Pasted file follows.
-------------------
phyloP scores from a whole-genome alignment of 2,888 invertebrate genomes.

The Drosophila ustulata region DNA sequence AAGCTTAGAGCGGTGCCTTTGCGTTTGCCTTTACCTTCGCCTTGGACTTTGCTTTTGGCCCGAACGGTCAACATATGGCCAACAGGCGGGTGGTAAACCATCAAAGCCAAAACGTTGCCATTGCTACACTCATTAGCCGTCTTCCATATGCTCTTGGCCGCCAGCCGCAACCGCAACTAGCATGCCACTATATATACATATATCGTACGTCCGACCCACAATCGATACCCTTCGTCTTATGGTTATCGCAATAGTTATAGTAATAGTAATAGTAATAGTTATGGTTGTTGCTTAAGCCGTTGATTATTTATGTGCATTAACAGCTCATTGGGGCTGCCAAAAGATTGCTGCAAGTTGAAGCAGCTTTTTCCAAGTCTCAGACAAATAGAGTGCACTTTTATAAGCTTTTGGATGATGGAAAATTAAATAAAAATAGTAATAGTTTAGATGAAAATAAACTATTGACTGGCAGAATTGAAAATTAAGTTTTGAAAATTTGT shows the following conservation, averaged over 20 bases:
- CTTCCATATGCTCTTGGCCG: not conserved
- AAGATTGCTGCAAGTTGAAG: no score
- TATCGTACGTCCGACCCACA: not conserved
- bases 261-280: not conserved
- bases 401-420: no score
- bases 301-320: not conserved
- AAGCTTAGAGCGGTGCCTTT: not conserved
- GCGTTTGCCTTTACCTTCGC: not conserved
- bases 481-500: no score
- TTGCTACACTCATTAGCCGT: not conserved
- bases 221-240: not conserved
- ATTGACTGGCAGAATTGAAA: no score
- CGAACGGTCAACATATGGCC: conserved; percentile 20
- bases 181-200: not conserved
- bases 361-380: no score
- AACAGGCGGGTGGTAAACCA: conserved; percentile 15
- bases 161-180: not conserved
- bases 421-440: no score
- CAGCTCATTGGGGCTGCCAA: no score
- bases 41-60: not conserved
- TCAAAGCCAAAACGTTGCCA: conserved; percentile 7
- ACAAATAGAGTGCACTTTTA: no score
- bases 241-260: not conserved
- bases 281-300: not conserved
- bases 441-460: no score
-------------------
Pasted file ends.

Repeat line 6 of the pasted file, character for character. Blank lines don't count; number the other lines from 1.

- bases 261-280: not conserved